Population formetics and the circulation of urban forms
In the the third instalment of this year’s seminar series, we continued to host a dialogue about the adaptation of evolutionary thinking to the study of cities. We were delighted to host Ya’ara Rosner-Manor from Ben-Gurion University and the Urban Clinic.
Dr. Rosner-Manor is the author of very interesting research on “the adaptation of urban codes” from one place to another. This work aligns with own theorizing in Parts I, II, and III of “Towards a Model of Urban Evolution,” which thanks to Dr. Rosner-Manor’s critical commentary we will continue to revise, in particular through closer engagement with the ideas of Christopher Alexander.
For our seminar, Dr. Rosner-Manor presented a paper on “Stigmergy in informal communities: The unrecognized Bedouin settlements in the Negev, Israel.” The abstract is below.
Informal settlements seem to lack order and are often regarded by the authorities as holding no value, when planning for rebuilding of the same area or for the relocation of the population to legitimate urbanized areas. In this paper we show, in the case of the Bedouin Villages in the Israeli desert, that consistent patterns of spatial order can be discerned in the way those informal settlements self-organize. Often these patterns reflect unique connections among the community’s social structure and the environments in which they exist. These connections, we argue, are fundamental for the future wellbeing of the community.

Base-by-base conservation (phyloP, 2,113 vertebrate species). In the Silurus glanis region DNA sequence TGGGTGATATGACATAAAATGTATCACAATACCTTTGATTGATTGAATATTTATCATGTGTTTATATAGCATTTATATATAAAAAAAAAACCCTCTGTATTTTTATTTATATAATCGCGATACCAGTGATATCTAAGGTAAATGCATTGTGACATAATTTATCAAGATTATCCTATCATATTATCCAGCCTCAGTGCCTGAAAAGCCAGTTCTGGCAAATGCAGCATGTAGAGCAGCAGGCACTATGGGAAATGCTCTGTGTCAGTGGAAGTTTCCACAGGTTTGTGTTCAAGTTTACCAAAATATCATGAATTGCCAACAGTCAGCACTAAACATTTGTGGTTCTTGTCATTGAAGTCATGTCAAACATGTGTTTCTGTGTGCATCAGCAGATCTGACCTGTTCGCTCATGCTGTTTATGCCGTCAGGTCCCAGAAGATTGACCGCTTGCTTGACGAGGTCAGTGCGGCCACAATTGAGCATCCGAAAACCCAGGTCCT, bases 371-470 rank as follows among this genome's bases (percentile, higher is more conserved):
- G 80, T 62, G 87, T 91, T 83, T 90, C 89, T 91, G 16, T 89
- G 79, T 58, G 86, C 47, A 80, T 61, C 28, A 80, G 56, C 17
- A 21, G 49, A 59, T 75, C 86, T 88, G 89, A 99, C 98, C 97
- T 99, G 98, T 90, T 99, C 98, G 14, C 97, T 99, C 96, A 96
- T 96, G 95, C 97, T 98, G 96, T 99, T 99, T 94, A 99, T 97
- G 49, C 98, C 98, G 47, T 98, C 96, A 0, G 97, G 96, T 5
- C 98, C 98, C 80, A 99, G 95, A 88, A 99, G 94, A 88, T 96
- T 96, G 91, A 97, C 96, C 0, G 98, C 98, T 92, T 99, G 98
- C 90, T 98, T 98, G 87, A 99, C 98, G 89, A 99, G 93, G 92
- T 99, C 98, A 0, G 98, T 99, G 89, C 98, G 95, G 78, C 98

Drawing from the study of complex systems, we use the explanatory framework of ‘Stigmergy’ to evaluate the relations observed between social coordination and spatial order in the Bedouin villages in the Israeli Negev desert. Stigmergy, most generally, describes the collective phenomenon of indirect communication and coordination mediated by modifications of the shared environment. In this paper, it is used to identify significant socio-spatial patterns anchoring the traditional narrative of these communities to the structure of the environment they inhabit.
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